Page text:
The Surprising, Life Changing Reason you Need to Keep a Food Journal

8 Jun

I’m a convert. I just did a 180 in my attitude toward food journaling. I did NOT want to do it, but now I’ll sing praises of its merits from the roof-tops.


Nearly every doctor, dietician, and trainer I talked with about weight loss told me to start a food journal. My reaction was the same each time they’d talk about it. I would nod my head the whole time, not in the “I agree” vigorous motion, but the slower, glassy-eyed, “I’m only pretending to listen so you’ll leave me alone even though I know you’re right,” kind of way.

Stop Nodding!!

I tell you, I’m on your side. I get it. Here are the three reasons I didn’t want to keep a food journal:

1)It’s a lot of work.

2)I knew what it would say and that it’d be ugly.

3)It’s a lot of work.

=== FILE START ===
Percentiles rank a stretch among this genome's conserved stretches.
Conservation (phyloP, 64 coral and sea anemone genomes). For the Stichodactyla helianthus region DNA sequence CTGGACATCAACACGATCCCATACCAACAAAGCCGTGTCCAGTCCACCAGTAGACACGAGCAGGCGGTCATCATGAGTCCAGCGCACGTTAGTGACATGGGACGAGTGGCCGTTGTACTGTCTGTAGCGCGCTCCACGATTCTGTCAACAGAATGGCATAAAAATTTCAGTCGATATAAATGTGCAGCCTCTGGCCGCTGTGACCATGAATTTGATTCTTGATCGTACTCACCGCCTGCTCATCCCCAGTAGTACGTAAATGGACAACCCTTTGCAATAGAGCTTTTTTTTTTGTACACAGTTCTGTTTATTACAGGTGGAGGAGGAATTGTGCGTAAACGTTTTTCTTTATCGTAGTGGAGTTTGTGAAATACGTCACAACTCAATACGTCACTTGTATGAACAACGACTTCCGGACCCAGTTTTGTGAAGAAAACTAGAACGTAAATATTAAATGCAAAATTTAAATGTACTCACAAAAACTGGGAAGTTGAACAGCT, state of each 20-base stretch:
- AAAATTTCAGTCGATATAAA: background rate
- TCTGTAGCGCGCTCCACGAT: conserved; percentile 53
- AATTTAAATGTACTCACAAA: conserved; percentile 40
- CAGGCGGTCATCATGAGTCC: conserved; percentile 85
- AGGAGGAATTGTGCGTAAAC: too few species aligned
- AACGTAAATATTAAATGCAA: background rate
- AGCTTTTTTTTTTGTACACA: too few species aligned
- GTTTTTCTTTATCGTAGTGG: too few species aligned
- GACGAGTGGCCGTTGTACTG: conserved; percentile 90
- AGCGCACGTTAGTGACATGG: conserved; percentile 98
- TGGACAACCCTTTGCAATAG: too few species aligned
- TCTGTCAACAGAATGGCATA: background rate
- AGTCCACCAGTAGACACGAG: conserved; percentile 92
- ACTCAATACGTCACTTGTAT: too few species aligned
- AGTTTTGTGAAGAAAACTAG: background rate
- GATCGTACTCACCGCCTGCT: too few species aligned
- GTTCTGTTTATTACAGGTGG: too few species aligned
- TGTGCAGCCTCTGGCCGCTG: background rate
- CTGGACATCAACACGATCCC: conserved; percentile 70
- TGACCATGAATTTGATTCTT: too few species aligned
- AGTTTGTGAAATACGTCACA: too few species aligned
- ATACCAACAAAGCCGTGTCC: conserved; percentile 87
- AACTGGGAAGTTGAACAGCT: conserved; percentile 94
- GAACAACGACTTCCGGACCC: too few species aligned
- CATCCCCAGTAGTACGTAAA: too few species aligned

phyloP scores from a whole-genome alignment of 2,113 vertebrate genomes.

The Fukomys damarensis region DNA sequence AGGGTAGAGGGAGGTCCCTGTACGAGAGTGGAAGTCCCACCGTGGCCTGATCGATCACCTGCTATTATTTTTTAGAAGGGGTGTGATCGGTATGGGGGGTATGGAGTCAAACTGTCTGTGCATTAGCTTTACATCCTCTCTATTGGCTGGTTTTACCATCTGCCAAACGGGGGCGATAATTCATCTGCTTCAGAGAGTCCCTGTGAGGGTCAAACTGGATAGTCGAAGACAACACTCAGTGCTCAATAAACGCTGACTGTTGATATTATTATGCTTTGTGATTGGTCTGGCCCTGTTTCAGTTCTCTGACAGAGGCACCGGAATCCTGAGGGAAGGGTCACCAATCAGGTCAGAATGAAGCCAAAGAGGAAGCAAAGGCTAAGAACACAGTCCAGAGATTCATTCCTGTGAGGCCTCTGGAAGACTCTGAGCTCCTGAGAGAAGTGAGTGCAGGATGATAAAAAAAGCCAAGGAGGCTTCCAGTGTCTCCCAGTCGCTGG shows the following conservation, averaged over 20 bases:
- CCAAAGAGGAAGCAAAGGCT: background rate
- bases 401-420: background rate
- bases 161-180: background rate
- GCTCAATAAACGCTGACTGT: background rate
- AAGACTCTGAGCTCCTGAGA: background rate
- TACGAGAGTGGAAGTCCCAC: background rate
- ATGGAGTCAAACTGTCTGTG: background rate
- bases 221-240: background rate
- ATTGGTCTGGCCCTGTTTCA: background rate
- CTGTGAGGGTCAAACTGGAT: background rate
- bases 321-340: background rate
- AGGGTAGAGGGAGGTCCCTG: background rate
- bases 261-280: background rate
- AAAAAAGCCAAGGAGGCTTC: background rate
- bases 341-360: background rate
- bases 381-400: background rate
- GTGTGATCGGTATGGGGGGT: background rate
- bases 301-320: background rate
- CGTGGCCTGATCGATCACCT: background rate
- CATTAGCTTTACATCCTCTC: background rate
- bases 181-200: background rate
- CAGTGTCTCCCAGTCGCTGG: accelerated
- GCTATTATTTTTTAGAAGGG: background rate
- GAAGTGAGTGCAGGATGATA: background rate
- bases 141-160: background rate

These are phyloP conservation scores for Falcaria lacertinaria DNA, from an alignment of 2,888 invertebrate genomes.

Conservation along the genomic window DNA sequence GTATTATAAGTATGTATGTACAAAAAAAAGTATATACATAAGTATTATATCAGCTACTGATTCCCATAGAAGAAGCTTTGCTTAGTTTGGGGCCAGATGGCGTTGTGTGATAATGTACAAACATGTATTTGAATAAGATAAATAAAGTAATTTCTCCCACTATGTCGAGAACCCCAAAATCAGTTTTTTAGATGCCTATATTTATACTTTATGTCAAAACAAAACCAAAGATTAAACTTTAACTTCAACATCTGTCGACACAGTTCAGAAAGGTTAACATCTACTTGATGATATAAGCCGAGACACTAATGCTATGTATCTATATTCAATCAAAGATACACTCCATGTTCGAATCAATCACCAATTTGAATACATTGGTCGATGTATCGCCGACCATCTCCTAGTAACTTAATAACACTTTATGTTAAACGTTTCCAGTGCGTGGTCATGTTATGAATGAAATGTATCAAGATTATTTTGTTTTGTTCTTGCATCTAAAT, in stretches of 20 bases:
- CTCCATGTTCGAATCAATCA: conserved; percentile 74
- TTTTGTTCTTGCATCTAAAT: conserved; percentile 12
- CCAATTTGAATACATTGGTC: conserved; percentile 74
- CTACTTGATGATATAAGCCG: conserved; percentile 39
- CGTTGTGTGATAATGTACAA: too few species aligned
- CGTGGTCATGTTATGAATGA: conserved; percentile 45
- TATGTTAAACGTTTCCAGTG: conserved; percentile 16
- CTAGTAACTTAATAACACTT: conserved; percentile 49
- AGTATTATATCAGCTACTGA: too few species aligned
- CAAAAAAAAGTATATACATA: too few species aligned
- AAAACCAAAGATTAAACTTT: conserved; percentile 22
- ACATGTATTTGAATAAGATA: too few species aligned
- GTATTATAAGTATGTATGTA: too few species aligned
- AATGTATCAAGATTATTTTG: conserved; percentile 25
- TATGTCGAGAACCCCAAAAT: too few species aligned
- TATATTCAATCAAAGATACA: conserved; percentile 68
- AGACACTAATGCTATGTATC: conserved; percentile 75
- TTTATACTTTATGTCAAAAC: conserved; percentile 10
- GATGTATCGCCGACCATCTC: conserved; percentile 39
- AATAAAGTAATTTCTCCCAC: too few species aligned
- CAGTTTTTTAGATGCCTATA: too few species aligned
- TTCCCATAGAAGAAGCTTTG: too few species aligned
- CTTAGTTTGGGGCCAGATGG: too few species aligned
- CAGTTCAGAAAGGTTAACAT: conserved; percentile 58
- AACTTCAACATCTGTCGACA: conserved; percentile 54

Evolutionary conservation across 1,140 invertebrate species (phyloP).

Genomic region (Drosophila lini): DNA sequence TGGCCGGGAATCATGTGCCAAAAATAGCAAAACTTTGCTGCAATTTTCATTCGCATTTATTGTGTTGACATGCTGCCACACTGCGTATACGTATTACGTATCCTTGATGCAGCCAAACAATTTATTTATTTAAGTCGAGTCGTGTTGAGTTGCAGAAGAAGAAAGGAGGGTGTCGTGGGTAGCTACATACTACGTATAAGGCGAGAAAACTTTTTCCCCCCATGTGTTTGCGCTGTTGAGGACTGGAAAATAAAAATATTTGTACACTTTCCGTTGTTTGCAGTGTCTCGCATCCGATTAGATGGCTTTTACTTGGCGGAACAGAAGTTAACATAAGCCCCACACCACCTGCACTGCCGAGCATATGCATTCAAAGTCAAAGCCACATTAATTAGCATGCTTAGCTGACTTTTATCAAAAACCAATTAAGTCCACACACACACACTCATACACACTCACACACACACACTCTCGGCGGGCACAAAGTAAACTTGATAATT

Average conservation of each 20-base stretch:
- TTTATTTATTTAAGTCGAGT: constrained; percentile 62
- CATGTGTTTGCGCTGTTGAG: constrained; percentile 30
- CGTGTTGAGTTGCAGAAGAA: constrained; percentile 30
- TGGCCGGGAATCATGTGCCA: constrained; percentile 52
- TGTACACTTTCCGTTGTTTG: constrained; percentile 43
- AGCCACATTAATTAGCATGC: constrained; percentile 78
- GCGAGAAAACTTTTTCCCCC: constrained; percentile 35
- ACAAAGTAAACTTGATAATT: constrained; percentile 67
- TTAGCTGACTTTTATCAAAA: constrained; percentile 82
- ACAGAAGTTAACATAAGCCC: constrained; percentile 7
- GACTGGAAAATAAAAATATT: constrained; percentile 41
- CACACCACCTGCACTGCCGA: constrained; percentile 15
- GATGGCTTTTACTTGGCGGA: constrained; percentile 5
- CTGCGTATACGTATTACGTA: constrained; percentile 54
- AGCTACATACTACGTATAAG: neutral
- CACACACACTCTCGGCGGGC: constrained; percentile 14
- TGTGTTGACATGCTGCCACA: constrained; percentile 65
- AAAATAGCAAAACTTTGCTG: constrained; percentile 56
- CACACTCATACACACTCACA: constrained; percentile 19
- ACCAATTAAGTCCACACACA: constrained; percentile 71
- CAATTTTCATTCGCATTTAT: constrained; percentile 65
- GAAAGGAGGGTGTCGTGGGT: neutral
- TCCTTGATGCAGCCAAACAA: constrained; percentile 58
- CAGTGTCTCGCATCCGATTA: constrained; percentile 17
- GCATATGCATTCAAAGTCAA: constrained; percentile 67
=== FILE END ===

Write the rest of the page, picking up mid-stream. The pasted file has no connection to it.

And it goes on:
These are fantastic reasons when you don’t really want to make a change. If you’re in this boat, I urge you to read my last post found here:

Good Technology

I know there are many arguments about how technology has not benefitted society. I know a lot of folks these days say they long for the simple times of old. I’m not one of them. Simplicity is a high virtue in my mind, but I say it’s still out there and available for those with the courage to buck cultural norms.

In my case technology has saved the day. I was in the throes of despair again about the prospect of food journaling one day when I thought, “There’s got to be an app for that.” Turns out there is… are. Lots of them. I got the one that looked the most user-friendly and polished. I got the myplate app by